Waverley; or, 'Tis sixty years since, Bind 3

Forsideomslag
J. Ballantyne, 1814
0 Anmeldelser
Anmeldelserne verificeres ikke af Google, men Google tjekker indholdet og fjerner det, hvis det er falsk.

Fra bogen

Hvad folk siger - Skriv en anmeldelse

Vi har ikke fundet nogen anmeldelser de normale steder.

Udvalgte sider

Andre udgaver - Se alle

Almindelige termer og sætninger

Populære passager

Side 119 - And every one that was in distress, and every one that was in debt, and every one that was discontented, gathered themselves unto him; and he became a captain over them: and there were with him about four hundred men.
Side 365 - There is no European nation, which, within the course of half a century, or little more, has undergone so complete a change as this kingdom of Scotland. The effects of the insurrection of 1745, — the destruction of the patriarchal power of the Highland chiefs, — the abolition of the heritable jurisdictions of the Lowland nobility and barons, — the total eradication of the Jacobite party, which, averse to intermingle with the English, or adopt their customs, long continued to pride themselves...
Side 283 - There in a gloomy hollow glen she found A little cottage, built of stickes and reedes In homely wize, and ,wald with sods around...
Side 65 - Bond- street loungers. The fact is, that though the effect was felt, the cause could hardly be observed. Each of the ladies, like two excellent actresses, were perfect in their parts, and performed them to the delight of the audience ; and such being the case, it was almost impossible to discover that the elder constantly ceded to her friend that which was most suitable to her talents.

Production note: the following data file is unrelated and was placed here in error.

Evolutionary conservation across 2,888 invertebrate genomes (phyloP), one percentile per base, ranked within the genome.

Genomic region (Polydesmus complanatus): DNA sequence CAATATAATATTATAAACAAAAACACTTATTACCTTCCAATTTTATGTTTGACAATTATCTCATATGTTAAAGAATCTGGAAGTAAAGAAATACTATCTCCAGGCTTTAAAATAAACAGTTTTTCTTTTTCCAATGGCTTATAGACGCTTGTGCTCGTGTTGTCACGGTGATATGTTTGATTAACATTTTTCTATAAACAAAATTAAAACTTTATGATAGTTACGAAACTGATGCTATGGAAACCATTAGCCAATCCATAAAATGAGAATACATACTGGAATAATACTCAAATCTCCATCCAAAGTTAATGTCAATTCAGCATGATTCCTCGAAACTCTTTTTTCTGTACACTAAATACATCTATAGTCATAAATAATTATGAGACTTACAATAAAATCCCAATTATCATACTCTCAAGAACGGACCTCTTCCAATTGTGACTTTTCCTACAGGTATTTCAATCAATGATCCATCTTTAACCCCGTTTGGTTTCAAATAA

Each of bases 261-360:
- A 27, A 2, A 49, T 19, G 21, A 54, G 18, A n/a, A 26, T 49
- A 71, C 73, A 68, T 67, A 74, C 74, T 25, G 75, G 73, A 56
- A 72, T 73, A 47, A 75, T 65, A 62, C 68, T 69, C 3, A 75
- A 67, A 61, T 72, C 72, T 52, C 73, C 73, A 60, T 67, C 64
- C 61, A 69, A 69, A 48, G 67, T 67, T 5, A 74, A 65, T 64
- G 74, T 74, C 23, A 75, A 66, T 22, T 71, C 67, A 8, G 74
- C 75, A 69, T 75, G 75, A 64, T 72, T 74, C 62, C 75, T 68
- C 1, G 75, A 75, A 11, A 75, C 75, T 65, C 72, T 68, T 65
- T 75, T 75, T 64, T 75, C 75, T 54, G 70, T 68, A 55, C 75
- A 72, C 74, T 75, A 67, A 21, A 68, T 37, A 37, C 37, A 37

Side 359 - It was a large and spirited painting, representing Fergus MacIvor and Waverley in their Highland dress, the scene a wild, rocky, and mountainous pass, down which the clan were descending in the background.
Side 366 - ... who still cherished a lingering, though hopeless, attachment to the house' of Stuart. This race has now almost entirely vanished from the land, and with it, doubtless, much absurd political prejudice; but also many living examples of singular and disinterested attachment to the principles of loyalty which they received from their fathers, and of old Scottish faith, hospitality, worth, and honour.
Side 359 - Highland dress, the scene a wild, rocky, and mountainous pass, down which the clan were descending in the back-ground. It was' taken from a spirited sketch, drawn while they were in Edinburgh by a young man of high genius, and had been painted on a full-length scale by an eminent London artist. Raeburn himself, (whose Highland Chiefs...

Bibliografiske oplysninger